Abstract Over the past several years, the field of teacher education has faced the perennial problem of identifying productive ways to prepare teachers to meet the realistic work of teaching. As a result, the field is still undergoing several transitions in teacher preparation programs. There has been a shift from an era where teacher educators and researchers focused on detailing the knowledge base teachers needed for teaching toward teaching practices that entail knowledge and enactment (McDonald, Kazemi, & Kavanagh, 2013). Preparing preservice teachers to teach using the concept of "core practices" (Ball & Forzani, 2009) is an attempt to centralize preservice teachers' learning to teach directly the practical work of teaching. Although the concept of core practices for teacher preparation seems promising, not much is known about how preservice teachers learn to enact these practices as they engage in lesson planning and teaching. The purpose of the study was to describe the learning goals that are set by preservice teachers, the learning tasks they design to help students meet the learning goals, and their implementation of Stein et al’s., (2008) five practices of orchestrating whole-class discussion around the learning tasks. The researcher also explored the factors that influence preservice teachers as they learn to enact these practices. A multiple-case design (Yin, 2014) with six preservice teachers was used in this study. The preservice teachers were enrolled in a standards-based elementary mathematics methods class. Data were analyzed using an inductive-deductive method. The results revealed that in designing learning tasks, preservice teachers used their understandings from the mathematics methods class to design low- and high-level cognitive demand tasks that engaged students in using multiple modes of representations in inquiry-based learning settings to support students’ learning. Although preservice teachers setting of learning goals were influenced by their understandings from the mathematics methods class, they were highly influenced by their practicing schools’ mathematics curricula and their cooperating teachers. The preservice teachers had varying experiences and levels of success in implementing the five practices for orchestrating whole-class discussion discussed in Stein et al. (2008).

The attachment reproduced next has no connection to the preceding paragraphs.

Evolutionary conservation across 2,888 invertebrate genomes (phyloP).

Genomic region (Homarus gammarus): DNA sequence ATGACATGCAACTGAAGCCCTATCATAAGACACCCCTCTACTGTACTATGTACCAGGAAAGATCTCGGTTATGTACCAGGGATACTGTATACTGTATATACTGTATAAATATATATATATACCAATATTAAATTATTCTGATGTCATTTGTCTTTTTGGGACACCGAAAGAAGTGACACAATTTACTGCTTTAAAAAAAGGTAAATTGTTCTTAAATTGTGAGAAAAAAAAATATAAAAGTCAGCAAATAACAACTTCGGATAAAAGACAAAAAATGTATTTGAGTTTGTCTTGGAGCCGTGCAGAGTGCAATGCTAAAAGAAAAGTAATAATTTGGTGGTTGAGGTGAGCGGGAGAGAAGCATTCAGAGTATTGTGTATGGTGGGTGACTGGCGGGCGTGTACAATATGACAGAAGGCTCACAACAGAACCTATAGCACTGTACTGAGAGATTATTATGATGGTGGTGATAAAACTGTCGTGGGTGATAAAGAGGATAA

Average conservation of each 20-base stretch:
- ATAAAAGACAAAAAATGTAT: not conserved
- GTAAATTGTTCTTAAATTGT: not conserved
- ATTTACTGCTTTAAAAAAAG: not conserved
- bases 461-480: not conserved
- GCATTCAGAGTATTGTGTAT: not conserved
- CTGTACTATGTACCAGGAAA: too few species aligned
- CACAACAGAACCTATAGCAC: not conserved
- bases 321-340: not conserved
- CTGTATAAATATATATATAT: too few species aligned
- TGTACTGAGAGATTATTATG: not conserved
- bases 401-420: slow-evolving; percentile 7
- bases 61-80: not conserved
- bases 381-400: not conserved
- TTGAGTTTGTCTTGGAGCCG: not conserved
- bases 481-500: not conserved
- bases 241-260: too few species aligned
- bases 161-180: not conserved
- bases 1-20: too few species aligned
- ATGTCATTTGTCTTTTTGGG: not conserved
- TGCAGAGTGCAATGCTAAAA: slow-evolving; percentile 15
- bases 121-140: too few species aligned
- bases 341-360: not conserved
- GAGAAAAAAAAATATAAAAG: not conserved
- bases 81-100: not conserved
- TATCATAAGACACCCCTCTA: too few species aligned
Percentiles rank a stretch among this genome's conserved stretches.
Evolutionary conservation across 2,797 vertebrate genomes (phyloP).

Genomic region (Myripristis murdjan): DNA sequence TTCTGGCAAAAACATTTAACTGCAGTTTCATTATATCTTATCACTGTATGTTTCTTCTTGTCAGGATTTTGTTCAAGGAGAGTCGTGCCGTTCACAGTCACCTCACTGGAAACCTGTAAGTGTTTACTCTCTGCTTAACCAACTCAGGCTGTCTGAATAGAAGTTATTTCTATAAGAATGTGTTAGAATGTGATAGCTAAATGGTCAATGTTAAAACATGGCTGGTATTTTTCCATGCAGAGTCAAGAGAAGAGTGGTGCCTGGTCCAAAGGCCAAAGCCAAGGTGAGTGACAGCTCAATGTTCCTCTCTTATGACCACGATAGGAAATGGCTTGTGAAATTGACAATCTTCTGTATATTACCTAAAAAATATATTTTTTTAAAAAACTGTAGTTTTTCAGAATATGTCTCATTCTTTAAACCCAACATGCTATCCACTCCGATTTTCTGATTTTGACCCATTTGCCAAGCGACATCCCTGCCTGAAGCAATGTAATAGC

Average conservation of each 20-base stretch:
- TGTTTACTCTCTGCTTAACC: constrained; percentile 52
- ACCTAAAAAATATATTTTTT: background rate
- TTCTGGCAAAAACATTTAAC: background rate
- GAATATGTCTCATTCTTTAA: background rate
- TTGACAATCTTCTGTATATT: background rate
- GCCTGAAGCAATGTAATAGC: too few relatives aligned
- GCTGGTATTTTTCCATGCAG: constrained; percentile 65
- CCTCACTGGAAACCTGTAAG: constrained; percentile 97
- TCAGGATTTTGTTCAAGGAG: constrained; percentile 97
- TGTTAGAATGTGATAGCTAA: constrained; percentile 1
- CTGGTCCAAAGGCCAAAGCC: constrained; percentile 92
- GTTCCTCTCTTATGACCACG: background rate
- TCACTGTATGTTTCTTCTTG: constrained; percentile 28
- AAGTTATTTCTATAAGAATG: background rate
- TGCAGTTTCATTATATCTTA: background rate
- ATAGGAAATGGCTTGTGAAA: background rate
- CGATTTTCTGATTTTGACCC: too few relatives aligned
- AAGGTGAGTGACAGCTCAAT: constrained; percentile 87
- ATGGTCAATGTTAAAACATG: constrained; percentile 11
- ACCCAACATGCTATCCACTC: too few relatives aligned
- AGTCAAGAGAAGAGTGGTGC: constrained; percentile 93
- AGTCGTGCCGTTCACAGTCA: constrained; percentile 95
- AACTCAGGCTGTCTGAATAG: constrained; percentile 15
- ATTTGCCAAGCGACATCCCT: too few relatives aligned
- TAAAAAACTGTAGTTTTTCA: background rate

University of Minnesota Ph.D. dissertation. May 2016. Major: Education, Curriculum and Instruction. Advisors: Kathleen Cramer, Lesa Clarkson. 1 computer file (PDF); xv, 283 pages.
An Investigation into Three Core Practices in a Standards-Based Elementary Mathematics Methods Class: The Case of Six Preservice Teachers.
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